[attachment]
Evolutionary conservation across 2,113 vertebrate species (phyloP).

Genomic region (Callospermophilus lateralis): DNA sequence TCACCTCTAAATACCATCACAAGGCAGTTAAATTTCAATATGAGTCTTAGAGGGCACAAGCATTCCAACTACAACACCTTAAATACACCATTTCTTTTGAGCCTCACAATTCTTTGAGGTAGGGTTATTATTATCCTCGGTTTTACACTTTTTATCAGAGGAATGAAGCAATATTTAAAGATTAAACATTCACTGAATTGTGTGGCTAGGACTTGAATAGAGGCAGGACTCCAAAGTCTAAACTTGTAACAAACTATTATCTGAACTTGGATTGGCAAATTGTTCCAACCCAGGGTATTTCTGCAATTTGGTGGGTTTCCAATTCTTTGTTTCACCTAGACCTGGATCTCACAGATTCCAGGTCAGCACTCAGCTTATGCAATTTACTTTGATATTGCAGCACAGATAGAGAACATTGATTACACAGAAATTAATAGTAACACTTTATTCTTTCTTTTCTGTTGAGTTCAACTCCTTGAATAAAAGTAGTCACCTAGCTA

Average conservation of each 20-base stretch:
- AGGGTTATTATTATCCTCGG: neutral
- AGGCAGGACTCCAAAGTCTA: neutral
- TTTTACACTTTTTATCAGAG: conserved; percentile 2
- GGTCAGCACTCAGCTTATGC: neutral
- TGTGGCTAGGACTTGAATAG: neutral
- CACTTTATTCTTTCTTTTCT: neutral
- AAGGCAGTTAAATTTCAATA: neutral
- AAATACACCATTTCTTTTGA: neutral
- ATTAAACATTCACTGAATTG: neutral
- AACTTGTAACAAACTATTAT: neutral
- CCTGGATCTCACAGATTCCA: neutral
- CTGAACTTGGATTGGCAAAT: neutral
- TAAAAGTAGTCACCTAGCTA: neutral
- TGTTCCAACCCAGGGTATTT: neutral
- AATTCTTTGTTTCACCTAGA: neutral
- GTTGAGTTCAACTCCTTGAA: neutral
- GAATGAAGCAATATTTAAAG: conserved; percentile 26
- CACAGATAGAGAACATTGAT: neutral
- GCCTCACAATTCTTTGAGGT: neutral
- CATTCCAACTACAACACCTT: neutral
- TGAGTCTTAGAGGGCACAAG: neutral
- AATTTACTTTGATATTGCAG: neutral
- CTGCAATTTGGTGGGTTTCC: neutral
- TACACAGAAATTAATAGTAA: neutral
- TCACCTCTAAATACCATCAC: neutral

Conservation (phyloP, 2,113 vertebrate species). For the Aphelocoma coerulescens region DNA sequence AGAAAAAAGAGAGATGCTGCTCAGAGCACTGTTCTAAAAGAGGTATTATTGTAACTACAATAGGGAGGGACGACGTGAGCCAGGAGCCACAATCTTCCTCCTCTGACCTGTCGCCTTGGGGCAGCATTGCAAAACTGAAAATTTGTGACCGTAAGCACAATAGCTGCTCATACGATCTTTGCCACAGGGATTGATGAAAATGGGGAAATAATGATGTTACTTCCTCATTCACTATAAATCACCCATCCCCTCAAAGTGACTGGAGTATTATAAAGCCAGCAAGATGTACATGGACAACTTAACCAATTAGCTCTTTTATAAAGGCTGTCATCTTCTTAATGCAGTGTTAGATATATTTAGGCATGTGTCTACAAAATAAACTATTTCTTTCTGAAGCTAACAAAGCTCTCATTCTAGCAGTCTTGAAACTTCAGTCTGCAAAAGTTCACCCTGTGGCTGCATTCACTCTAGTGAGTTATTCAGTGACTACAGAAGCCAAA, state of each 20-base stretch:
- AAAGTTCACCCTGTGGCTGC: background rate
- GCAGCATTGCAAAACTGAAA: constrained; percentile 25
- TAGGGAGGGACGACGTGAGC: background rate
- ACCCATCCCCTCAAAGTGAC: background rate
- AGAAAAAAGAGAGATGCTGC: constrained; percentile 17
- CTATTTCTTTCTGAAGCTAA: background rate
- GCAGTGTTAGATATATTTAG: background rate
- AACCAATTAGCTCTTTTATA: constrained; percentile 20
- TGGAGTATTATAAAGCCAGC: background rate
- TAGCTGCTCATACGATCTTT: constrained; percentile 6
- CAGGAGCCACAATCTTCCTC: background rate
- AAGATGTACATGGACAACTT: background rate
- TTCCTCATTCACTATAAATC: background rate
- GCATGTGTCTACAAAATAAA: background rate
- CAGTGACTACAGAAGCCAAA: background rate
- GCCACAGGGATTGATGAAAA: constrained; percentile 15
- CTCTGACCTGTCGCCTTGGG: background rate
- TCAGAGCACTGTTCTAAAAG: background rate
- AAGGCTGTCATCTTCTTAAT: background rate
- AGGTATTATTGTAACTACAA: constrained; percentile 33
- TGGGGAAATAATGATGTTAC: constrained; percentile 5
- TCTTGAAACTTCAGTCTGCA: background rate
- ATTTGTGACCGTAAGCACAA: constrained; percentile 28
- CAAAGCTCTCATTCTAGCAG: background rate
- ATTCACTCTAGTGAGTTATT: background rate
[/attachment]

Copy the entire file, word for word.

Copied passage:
Evolutionary conservation across 2,113 vertebrate species (phyloP).

Genomic region (Callospermophilus lateralis): DNA sequence TCACCTCTAAATACCATCACAAGGCAGTTAAATTTCAATATGAGTCTTAGAGGGCACAAGCATTCCAACTACAACACCTTAAATACACCATTTCTTTTGAGCCTCACAATTCTTTGAGGTAGGGTTATTATTATCCTCGGTTTTACACTTTTTATCAGAGGAATGAAGCAATATTTAAAGATTAAACATTCACTGAATTGTGTGGCTAGGACTTGAATAGAGGCAGGACTCCAAAGTCTAAACTTGTAACAAACTATTATCTGAACTTGGATTGGCAAATTGTTCCAACCCAGGGTATTTCTGCAATTTGGTGGGTTTCCAATTCTTTGTTTCACCTAGACCTGGATCTCACAGATTCCAGGTCAGCACTCAGCTTATGCAATTTACTTTGATATTGCAGCACAGATAGAGAACATTGATTACACAGAAATTAATAGTAACACTTTATTCTTTCTTTTCTGTTGAGTTCAACTCCTTGAATAAAAGTAGTCACCTAGCTA

Average conservation of each 20-base stretch:
- AGGGTTATTATTATCCTCGG: neutral
- AGGCAGGACTCCAAAGTCTA: neutral
- TTTTACACTTTTTATCAGAG: conserved; percentile 2
- GGTCAGCACTCAGCTTATGC: neutral
- TGTGGCTAGGACTTGAATAG: neutral
- CACTTTATTCTTTCTTTTCT: neutral
- AAGGCAGTTAAATTTCAATA: neutral
- AAATACACCATTTCTTTTGA: neutral
- ATTAAACATTCACTGAATTG: neutral
- AACTTGTAACAAACTATTAT: neutral
- CCTGGATCTCACAGATTCCA: neutral
- CTGAACTTGGATTGGCAAAT: neutral
- TAAAAGTAGTCACCTAGCTA: neutral
- TGTTCCAACCCAGGGTATTT: neutral
- AATTCTTTGTTTCACCTAGA: neutral
- GTTGAGTTCAACTCCTTGAA: neutral
- GAATGAAGCAATATTTAAAG: conserved; percentile 26
- CACAGATAGAGAACATTGAT: neutral
- GCCTCACAATTCTTTGAGGT: neutral
- CATTCCAACTACAACACCTT: neutral
- TGAGTCTTAGAGGGCACAAG: neutral
- AATTTACTTTGATATTGCAG: neutral
- CTGCAATTTGGTGGGTTTCC: neutral
- TACACAGAAATTAATAGTAA: neutral
- TCACCTCTAAATACCATCAC: neutral

Conservation (phyloP, 2,113 vertebrate species). For the Aphelocoma coerulescens region DNA sequence AGAAAAAAGAGAGATGCTGCTCAGAGCACTGTTCTAAAAGAGGTATTATTGTAACTACAATAGGGAGGGACGACGTGAGCCAGGAGCCACAATCTTCCTCCTCTGACCTGTCGCCTTGGGGCAGCATTGCAAAACTGAAAATTTGTGACCGTAAGCACAATAGCTGCTCATACGATCTTTGCCACAGGGATTGATGAAAATGGGGAAATAATGATGTTACTTCCTCATTCACTATAAATCACCCATCCCCTCAAAGTGACTGGAGTATTATAAAGCCAGCAAGATGTACATGGACAACTTAACCAATTAGCTCTTTTATAAAGGCTGTCATCTTCTTAATGCAGTGTTAGATATATTTAGGCATGTGTCTACAAAATAAACTATTTCTTTCTGAAGCTAACAAAGCTCTCATTCTAGCAGTCTTGAAACTTCAGTCTGCAAAAGTTCACCCTGTGGCTGCATTCACTCTAGTGAGTTATTCAGTGACTACAGAAGCCAAA, state of each 20-base stretch:
- AAAGTTCACCCTGTGGCTGC: background rate
- GCAGCATTGCAAAACTGAAA: constrained; percentile 25
- TAGGGAGGGACGACGTGAGC: background rate
- ACCCATCCCCTCAAAGTGAC: background rate
- AGAAAAAAGAGAGATGCTGC: constrained; percentile 17
- CTATTTCTTTCTGAAGCTAA: background rate
- GCAGTGTTAGATATATTTAG: background rate
- AACCAATTAGCTCTTTTATA: constrained; percentile 20
- TGGAGTATTATAAAGCCAGC: background rate
- TAGCTGCTCATACGATCTTT: constrained; percentile 6
- CAGGAGCCACAATCTTCCTC: background rate
- AAGATGTACATGGACAACTT: background rate
- TTCCTCATTCACTATAAATC: background rate
- GCATGTGTCTACAAAATAAA: background rate
- CAGTGACTACAGAAGCCAAA: background rate
- GCCACAGGGATTGATGAAAA: constrained; percentile 15
- CTCTGACCTGTCGCCTTGGG: background rate
- TCAGAGCACTGTTCTAAAAG: background rate
- AAGGCTGTCATCTTCTTAAT: background rate
- AGGTATTATTGTAACTACAA: constrained; percentile 33
- TGGGGAAATAATGATGTTAC: constrained; percentile 5
- TCTTGAAACTTCAGTCTGCA: background rate
- ATTTGTGACCGTAAGCACAA: constrained; percentile 28
- CAAAGCTCTCATTCTAGCAG: background rate
- ATTCACTCTAGTGAGTTATT: background rate